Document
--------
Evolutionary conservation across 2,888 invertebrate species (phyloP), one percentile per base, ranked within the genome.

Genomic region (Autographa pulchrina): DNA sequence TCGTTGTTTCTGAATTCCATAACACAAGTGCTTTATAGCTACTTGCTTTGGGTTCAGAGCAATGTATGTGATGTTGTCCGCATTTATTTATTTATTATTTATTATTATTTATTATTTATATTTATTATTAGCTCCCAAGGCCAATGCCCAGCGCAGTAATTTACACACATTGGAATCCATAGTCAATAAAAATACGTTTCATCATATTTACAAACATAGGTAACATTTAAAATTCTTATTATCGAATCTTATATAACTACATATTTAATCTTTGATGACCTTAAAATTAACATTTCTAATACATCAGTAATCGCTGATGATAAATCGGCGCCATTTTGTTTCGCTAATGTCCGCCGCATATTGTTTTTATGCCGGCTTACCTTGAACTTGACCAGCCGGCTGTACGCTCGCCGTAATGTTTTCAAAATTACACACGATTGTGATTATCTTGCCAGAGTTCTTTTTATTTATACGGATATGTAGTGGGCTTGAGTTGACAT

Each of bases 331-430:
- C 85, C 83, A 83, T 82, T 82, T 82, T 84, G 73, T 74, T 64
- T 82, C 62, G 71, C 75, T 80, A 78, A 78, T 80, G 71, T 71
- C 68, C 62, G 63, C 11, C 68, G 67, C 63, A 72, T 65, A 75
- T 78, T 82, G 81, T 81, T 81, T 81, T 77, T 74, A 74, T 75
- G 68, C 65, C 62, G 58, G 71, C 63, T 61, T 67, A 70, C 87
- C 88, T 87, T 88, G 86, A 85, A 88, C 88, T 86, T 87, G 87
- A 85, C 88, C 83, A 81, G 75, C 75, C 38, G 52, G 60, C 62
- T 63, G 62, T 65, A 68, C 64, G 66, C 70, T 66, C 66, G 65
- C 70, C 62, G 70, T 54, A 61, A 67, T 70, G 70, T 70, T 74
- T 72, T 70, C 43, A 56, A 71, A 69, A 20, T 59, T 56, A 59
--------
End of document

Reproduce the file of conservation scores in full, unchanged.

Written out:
Evolutionary conservation across 2,888 invertebrate species (phyloP), one percentile per base, ranked within the genome.

Genomic region (Autographa pulchrina): DNA sequence TCGTTGTTTCTGAATTCCATAACACAAGTGCTTTATAGCTACTTGCTTTGGGTTCAGAGCAATGTATGTGATGTTGTCCGCATTTATTTATTTATTATTTATTATTATTTATTATTTATATTTATTATTAGCTCCCAAGGCCAATGCCCAGCGCAGTAATTTACACACATTGGAATCCATAGTCAATAAAAATACGTTTCATCATATTTACAAACATAGGTAACATTTAAAATTCTTATTATCGAATCTTATATAACTACATATTTAATCTTTGATGACCTTAAAATTAACATTTCTAATACATCAGTAATCGCTGATGATAAATCGGCGCCATTTTGTTTCGCTAATGTCCGCCGCATATTGTTTTTATGCCGGCTTACCTTGAACTTGACCAGCCGGCTGTACGCTCGCCGTAATGTTTTCAAAATTACACACGATTGTGATTATCTTGCCAGAGTTCTTTTTATTTATACGGATATGTAGTGGGCTTGAGTTGACAT

Each of bases 331-430:
- C 85, C 83, A 83, T 82, T 82, T 82, T 84, G 73, T 74, T 64
- T 82, C 62, G 71, C 75, T 80, A 78, A 78, T 80, G 71, T 71
- C 68, C 62, G 63, C 11, C 68, G 67, C 63, A 72, T 65, A 75
- T 78, T 82, G 81, T 81, T 81, T 81, T 77, T 74, A 74, T 75
- G 68, C 65, C 62, G 58, G 71, C 63, T 61, T 67, A 70, C 87
- C 88, T 87, T 88, G 86, A 85, A 88, C 88, T 86, T 87, G 87
- A 85, C 88, C 83, A 81, G 75, C 75, C 38, G 52, G 60, C 62
- T 63, G 62, T 65, A 68, C 64, G 66, C 70, T 66, C 66, G 65
- C 70, C 62, G 70, T 54, A 61, A 67, T 70, G 70, T 70, T 74
- T 72, T 70, C 43, A 56, A 71, A 69, A 20, T 59, T 56, A 59